The major insight I extracted is how difficult it is to communicate brand appeal in the financial Industry because let’s face it, mortgages, loans and account services apps aren’t as enticing as the material presented in the entertainment or travel industries. Additionally,the industry uses very specific lingo that may not be easy to understand for the common customer. Because of these two obstacles, the concepts involved aren’t typically appealing throughout the digital/social media ecosystem.
But what’s the solution to this? TV advertising, of course! And we have three very clear reasons to believe it.
First and foremost,these “Money Revolutionaries” need to face their traditional competitors within their branding realm with a big brand-awareness push, getting the message out to the massive audience and there’s no other medium that could offer such speed and scale than digital and of course TV.
Secondly, we know that the synergy between DRTV campaigns and download rates is strong without high ad spend. Based upon the likeliness of the target market being a multi-screen user, the call to action response is more viable when the TV ad airs while having a mobile device in hand. These results are also more measurable. Having DRTV and Mobile within the marketing mix is simply a no-brainer.
Third, consumers have been losing the trust in the banking and financial sector throughout the years, and TV has been the king of media in relation to trust, giving these digital products/services the sense of reality.These new technology service providers offer new ways to manage finances, meeting the consumer’s needs and desires and moving away from the tarnished reputations of the “bad banks.” This evolution, or shall we call it FinTech Revolution, should be massively televised to build up trust!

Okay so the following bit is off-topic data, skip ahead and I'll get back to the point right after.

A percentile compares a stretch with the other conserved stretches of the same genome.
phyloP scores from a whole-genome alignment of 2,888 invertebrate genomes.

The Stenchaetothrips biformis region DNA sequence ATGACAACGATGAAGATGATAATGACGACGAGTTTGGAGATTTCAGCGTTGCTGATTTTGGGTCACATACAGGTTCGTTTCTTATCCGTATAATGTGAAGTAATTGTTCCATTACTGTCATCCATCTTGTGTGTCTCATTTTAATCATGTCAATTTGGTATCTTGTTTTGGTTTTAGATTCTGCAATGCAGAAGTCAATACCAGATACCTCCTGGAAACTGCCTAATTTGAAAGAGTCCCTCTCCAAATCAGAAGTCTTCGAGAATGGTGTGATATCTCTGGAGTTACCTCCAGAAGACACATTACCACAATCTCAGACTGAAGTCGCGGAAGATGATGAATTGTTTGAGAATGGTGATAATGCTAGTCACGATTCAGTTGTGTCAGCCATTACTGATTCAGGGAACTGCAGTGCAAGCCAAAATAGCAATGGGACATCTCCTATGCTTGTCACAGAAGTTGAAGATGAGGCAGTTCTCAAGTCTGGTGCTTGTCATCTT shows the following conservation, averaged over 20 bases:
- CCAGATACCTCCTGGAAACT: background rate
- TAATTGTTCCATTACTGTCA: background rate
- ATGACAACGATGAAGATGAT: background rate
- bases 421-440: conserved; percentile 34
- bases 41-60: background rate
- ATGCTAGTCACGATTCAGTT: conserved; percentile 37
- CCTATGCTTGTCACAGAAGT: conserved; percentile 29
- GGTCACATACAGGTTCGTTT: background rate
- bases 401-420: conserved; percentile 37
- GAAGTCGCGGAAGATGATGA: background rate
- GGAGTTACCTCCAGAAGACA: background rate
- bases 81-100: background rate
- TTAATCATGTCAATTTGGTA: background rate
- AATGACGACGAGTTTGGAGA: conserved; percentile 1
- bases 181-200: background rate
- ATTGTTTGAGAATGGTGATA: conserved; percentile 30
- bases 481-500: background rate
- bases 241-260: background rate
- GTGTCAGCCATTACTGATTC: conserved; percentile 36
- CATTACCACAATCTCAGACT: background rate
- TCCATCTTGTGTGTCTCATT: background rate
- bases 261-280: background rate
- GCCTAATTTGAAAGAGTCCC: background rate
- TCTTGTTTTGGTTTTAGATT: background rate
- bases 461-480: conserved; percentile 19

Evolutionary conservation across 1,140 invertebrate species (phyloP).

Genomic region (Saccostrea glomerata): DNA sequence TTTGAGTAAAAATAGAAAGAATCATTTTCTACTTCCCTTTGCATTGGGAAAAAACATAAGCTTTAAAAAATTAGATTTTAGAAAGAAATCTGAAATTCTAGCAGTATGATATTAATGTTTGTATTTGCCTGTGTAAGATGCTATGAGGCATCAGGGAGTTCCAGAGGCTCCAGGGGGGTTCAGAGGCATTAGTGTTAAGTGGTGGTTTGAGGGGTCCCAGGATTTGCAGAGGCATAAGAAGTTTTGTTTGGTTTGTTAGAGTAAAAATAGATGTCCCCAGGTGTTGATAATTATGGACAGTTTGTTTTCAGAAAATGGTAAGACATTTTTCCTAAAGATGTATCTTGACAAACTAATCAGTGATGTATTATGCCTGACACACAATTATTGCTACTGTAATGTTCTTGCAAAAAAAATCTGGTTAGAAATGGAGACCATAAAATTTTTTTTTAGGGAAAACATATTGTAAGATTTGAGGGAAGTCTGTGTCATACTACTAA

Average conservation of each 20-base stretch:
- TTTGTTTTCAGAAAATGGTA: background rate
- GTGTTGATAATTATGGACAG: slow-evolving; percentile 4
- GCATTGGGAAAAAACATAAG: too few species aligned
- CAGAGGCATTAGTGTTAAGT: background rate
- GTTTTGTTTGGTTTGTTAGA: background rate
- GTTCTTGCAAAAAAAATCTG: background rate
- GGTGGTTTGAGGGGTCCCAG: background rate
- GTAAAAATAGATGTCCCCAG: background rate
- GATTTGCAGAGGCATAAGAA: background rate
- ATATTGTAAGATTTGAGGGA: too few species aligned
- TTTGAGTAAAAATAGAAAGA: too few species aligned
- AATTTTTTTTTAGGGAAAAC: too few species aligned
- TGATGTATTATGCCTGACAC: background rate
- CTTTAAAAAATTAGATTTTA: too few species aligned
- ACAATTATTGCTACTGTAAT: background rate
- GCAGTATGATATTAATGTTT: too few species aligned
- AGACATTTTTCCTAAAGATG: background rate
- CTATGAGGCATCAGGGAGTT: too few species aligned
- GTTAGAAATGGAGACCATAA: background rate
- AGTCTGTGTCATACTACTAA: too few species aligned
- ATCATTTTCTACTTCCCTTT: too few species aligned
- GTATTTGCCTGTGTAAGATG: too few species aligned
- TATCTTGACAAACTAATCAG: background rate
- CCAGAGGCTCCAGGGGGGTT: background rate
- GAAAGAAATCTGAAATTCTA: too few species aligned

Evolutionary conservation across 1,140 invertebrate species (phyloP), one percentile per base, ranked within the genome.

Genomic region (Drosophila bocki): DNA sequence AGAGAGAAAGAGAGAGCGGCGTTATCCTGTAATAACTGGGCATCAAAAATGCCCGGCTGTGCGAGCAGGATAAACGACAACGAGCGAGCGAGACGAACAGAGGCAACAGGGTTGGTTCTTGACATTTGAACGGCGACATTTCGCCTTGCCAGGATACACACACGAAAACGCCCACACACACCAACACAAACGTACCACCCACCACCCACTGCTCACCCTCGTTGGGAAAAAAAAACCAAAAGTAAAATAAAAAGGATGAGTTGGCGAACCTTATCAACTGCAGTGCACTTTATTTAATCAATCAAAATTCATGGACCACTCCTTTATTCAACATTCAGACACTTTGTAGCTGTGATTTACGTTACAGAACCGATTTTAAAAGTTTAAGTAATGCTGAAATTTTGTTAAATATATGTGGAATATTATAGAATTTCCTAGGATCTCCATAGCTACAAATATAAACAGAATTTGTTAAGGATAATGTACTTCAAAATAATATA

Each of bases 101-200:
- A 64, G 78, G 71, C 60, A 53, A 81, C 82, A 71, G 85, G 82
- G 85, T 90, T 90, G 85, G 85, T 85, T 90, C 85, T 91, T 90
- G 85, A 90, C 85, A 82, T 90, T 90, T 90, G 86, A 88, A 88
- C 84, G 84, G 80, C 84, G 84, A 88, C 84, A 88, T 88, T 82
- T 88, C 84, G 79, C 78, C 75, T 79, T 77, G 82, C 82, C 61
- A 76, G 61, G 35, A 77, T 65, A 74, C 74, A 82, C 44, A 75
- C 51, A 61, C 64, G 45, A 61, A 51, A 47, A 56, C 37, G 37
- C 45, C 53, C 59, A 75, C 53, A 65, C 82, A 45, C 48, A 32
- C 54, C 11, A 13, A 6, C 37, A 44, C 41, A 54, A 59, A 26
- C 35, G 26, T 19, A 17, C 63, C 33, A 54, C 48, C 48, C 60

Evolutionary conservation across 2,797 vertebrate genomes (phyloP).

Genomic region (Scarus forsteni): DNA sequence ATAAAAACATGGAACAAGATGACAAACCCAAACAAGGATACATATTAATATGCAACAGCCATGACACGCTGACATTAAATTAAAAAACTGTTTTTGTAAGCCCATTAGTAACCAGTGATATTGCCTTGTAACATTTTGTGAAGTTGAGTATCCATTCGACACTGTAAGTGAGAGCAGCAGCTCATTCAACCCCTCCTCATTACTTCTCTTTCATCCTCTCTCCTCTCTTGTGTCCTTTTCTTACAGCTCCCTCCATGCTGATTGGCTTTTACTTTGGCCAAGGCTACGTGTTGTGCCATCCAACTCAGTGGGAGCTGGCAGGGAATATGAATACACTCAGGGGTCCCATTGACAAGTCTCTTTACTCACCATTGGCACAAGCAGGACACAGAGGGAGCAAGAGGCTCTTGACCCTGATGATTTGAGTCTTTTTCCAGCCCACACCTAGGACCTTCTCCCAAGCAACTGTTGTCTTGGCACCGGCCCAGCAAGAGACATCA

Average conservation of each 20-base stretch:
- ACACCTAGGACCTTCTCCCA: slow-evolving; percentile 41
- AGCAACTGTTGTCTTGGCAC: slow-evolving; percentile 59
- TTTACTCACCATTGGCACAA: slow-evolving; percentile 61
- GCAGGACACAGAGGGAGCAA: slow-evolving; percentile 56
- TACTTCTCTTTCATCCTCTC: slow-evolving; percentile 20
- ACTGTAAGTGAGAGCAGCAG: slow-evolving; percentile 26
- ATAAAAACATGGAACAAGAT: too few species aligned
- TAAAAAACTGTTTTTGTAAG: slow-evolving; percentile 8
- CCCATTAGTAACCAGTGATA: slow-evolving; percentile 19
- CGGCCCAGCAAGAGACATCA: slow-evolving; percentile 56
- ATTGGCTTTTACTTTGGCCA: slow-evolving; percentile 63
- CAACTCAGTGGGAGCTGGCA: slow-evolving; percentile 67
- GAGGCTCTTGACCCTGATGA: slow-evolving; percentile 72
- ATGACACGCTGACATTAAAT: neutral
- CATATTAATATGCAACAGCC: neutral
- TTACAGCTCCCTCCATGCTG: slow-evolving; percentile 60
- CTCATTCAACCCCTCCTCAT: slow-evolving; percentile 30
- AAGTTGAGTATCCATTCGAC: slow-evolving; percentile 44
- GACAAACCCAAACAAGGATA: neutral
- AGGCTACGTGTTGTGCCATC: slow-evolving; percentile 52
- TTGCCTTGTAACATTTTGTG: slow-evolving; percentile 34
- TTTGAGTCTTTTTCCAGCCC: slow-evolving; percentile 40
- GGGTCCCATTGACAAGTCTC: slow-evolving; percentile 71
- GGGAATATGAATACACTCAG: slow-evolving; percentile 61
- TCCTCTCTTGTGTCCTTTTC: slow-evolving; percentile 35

Finally, the “cherry on top” for the FinTech data-rich and data driven industry, is that DRTV campaigns can be measured, analyzed and optimized as the “digital revolution” has brought to the marketing/advertising basics.
So for those Financial brands looking to create momentum, don’t wait anymore and contact us now! We will get your product/service where the high street banks are.
A lot of time is spent behind the scenes coming up with great ideas for TV spots: internal brainstorming meetings, long calls and presentations with clients, focus groups, scripting, various rounds of revisions…. the list goes on and on. Don’t get me wrong, it is a fun process, even one of the main reasons I originally got into advertising. And, it is a vital process to make sure companies are putting the best product in the market to lure consumers into buying/interacting with their brand.
Unfortunately, many times, creative teams (and clients) get too caught up in the stories and aesthetics of the spots that they forget one simple element: Does the spot pass the Mute Test?
The mute test you ask? That’s right! At the end of the day, your TV spot and/or video must pass the test! Why? Because after all that effort, time, and money spent producing the spots, you need to make sure that, even with the volume down, viewers understand who you are (brand), what the story is about, and what you offer. Remember, viewers may be at home with their TV muted during the commercials, watching it on Social Media with their volume muted (default for most platforms), or at a bar or restaurant watching sports where, in most cases, only one game has the volume playing, and/or the crowd is so loud viewers may not hear the spot anyway.
Furthermore, it is crucial that your spots pass the test because you are paying for the media placements and impressions. So instead of “wasting” those media dollars with spots that may not get your message across, make the necessary adjustments to deliver the best spot the first time.
Here is the test:
Ask a person to watch your video for the first time
Mute your volume
Play them your video
What was the spot about?
What was the brand?
What product or service was offered?
Publish or revise as necessary
An easy fix? Supers. Good ’ol supers that help tell the story; supers that highlight the main points of your message, and that are designed within your brand guidelines.